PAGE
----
March 6, 2008


   Home Page

 News & Features


 Columns & Opinions

   Publisher's Note





 Pop Culture



   Video Games
   CD Reviews







   Music Roundup

   Live Music/DJs

   MP3 & Podcasts





 Find A Hippo




   View Classified Ads

   Place a Classified Ad




 Contact Us

   Hippo Staff

   How to Reach The Hippo

 Past Issues

   Browse by Cover

Presidents of the United States of America, These are the Good Times People
Fugitive/EMI Records, March 11
“Lump,” from the first PotUSA album, defined this band as the punk rock version of a children’s book. If you were a pre-teen in 1995 and had druggie parents who were fans of bands like Alice n Chains, chances are good that you were force-fed the Presidents’ debut as a sort of rock n roll potty training, as if that’s a necessary step in child development. Thus we have a little reversion therapy for the younger readers here, as the band is sticking to their “Lump” guns into the post-9/11 era.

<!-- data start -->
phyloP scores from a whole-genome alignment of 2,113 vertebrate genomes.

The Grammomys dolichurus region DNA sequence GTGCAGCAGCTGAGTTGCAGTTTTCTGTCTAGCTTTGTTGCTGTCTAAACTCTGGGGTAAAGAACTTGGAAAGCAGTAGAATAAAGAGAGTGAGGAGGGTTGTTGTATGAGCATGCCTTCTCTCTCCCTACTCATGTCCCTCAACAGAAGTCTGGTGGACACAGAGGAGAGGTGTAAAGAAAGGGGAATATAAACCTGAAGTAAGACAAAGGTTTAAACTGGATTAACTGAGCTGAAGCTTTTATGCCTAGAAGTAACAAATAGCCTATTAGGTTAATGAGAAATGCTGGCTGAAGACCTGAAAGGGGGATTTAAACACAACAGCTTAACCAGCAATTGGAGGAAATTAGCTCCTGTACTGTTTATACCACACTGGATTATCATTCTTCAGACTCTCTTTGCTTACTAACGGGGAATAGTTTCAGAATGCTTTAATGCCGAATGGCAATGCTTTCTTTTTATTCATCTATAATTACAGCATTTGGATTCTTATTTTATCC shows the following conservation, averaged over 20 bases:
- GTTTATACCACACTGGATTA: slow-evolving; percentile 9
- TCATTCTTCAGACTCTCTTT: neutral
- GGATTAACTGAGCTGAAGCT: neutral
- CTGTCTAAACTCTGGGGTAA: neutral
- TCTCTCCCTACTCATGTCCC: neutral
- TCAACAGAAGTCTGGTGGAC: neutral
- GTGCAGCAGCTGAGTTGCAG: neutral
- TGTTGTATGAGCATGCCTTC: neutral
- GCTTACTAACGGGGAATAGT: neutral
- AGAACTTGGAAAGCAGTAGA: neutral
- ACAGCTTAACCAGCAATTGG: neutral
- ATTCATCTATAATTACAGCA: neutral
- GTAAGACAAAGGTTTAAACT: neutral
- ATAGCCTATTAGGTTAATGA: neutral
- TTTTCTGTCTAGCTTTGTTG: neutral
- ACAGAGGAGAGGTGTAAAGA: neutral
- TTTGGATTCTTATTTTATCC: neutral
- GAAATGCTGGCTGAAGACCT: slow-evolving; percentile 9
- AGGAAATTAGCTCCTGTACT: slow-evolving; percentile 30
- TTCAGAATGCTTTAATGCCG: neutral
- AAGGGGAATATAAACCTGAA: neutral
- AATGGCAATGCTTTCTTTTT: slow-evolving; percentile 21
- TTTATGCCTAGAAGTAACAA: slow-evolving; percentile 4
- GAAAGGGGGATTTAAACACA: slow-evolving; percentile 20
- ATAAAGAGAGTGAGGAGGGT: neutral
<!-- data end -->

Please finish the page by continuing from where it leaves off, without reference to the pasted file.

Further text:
This stuff fit the Clinton era better, of course: parents had enough money to provide for their kids, and cuteness could be trusted. Cut to now, when all the 4-chord tongue-in-cheek self-deprecation of TATGTP — laced with a token dirty word or two (“Mixed Up SOB”) — just isn’t innocuous-but-cool the way Reel Big Fish is, but instead red-dye sugar-sweetened Pop Tart commercials made for the overheads at Toys R Us (this despite non-kid themes about cultural fears [“French Girl”] and how it’d be nice to have a permanent fixer-upper of a lover to keep rescuing from one disaster to another [“More Bad Things”]). Don’t get me wrong; the songs are catchy and geeky-funny-ha-ha when it wants to be. But joke-band-land is overcrowded these days — with Reel Big Fish, a zillion emo hambones and whatever’s left of Weird Al — and little space remains for bands whose members aren’t interested enough in their own jokes to keep their respective franchises going year after year. BEric W. Saeger